Seniors were the backbone of state title team

By Steve Sell
March 16, 2015

Kyler Kinnamon and Nathan Nutter had been here before.

But for McPherson High’s third senior, Payton Stephens, it was a brand-new world.

Kinnamon, Nutter and Stephens were the senior backbones of a Bullpup team that completed a perfect 25-0 season Saturday night with a 74-60 victory over previously undefeated Basehor-Linwood in the championship game of the Class 4A Division I State Tournament at Salina’s Bicentennial Center.

For Kinnamon and Nutter, it was their second go-around to hold the state championship plaque high in the air as they experienced the elation last year. Had the Bullpups not defeated Basehor-Linwood, they would at least have had the satisfaction of winning the state title once, but they obviously wanted to go out on top.

But Stephens may have had the broadest smile of any Bullpup on the floor when the crush of picture-taking took place following the game.

The 6-4 center had moved to McPherson with his family prior to the start of school in August after playing at Manhattan, which didn’t take it too well that he had transferred. Ironically, he wound up playing against his former teammates in the championship game of the McPherson Invitational, with the Bullpups winning in resounding fashion. He had to endure the hurtful taunts from the Manhattan student section that had so wildly cheered for him in the past, but the experience only made him tougher mentally and reinforced in his mind that he had made the right decision.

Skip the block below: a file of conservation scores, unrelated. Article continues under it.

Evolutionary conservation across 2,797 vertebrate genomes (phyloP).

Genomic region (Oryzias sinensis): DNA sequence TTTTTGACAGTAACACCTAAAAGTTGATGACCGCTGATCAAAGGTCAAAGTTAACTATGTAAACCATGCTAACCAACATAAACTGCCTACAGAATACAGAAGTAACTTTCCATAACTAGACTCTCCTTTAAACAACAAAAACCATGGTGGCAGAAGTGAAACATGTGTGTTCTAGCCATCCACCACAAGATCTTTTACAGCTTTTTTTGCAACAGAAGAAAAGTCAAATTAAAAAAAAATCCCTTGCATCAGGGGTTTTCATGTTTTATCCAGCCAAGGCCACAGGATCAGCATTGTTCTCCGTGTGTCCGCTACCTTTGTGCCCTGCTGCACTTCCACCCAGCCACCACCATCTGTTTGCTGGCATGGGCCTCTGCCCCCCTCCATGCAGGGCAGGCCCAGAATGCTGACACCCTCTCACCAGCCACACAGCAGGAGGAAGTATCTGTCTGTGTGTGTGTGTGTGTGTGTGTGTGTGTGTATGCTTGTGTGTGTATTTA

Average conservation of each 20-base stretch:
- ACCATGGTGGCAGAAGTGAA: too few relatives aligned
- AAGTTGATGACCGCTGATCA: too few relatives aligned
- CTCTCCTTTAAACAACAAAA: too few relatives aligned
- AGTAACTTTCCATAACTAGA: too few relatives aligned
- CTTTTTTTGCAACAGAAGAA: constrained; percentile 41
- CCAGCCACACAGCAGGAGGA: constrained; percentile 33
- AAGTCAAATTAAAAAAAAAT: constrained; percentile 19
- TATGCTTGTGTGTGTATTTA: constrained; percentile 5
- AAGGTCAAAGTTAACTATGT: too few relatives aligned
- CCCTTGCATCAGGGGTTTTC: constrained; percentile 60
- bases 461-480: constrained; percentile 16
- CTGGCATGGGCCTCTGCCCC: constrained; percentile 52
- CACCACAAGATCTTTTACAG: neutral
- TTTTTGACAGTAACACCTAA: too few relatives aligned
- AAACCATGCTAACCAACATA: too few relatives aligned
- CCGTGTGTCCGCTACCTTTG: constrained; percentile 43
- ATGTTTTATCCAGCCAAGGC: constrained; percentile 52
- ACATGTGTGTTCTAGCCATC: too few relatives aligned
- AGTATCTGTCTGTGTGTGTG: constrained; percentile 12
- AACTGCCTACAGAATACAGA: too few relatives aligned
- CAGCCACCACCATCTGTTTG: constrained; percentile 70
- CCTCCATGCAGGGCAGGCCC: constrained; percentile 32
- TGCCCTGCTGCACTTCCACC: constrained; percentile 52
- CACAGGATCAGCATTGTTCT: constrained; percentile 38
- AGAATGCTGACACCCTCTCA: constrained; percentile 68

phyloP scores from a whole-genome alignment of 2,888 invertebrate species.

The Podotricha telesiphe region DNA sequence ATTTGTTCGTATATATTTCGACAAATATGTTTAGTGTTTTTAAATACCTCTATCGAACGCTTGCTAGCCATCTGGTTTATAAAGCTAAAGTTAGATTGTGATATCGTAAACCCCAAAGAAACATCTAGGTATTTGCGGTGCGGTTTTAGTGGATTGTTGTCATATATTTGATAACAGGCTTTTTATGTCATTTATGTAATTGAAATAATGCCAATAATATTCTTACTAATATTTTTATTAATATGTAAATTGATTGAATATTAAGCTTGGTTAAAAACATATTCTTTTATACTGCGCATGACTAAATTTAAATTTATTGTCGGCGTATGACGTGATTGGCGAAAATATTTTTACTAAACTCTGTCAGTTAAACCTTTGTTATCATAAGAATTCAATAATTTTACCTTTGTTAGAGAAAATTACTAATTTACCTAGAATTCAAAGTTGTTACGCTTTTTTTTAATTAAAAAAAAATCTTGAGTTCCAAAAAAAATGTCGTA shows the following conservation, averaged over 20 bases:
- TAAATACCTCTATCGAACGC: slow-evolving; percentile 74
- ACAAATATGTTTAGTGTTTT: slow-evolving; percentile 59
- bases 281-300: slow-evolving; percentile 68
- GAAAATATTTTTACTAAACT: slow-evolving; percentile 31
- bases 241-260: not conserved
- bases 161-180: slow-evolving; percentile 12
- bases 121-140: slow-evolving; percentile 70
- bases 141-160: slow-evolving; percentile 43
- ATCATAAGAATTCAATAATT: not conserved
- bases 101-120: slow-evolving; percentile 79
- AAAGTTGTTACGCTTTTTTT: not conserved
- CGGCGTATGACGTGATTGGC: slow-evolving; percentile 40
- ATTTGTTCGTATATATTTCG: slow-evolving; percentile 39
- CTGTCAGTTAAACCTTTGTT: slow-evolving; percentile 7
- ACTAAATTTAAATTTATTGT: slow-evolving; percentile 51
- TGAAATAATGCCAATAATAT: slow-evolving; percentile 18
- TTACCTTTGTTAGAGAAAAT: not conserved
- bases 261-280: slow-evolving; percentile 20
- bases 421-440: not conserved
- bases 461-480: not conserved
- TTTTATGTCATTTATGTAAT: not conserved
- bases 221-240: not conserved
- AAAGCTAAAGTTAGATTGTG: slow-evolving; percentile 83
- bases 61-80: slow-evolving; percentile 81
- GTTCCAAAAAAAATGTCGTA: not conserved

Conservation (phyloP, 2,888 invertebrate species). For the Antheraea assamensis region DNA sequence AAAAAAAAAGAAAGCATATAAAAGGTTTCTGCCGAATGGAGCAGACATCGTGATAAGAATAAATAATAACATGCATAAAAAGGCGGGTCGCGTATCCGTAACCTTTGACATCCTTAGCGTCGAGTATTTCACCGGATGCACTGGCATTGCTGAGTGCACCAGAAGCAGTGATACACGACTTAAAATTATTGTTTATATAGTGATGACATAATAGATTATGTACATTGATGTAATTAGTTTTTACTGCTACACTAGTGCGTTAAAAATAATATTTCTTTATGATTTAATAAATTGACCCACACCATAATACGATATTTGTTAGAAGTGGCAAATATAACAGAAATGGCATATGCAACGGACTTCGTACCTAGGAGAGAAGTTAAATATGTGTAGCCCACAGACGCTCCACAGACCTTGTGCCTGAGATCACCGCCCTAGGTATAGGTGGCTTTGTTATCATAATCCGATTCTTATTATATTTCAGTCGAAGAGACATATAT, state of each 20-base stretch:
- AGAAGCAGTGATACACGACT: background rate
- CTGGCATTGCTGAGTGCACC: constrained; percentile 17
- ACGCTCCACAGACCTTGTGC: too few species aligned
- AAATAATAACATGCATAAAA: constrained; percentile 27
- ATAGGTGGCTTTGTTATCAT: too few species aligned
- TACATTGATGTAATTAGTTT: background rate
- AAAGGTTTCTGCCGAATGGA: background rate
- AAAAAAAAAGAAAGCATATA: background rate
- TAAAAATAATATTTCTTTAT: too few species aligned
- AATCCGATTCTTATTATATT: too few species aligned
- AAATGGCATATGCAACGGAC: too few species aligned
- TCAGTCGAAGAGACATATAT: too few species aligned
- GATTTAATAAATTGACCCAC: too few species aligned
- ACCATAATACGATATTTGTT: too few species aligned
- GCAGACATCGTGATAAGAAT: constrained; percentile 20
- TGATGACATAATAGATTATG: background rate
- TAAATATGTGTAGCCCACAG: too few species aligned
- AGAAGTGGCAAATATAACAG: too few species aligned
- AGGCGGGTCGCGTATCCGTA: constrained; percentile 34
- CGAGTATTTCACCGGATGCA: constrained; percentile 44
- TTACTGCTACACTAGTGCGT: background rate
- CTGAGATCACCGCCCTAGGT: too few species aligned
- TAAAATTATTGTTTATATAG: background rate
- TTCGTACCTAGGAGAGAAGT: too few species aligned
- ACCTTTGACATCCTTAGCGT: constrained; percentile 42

To boot, he went out for football — something he hadn’t done since his freshman year — and all he did was develop into one of the best wide receivers in the state, often making spectacular catches on throws by Kinnamon, the team’s quarterback.

But he was far more interested in catching passes from Kinnamon high above the rim so he could throw them down with authority. The two had played together on the same summer AAU team and had formed a bond. Kinnamon was probably the main reason Stephens asked his parents to make the sacrifice to leave their friends at Manhattan and take a chance on enjoying success at McPherson. It turned out be a perfect union.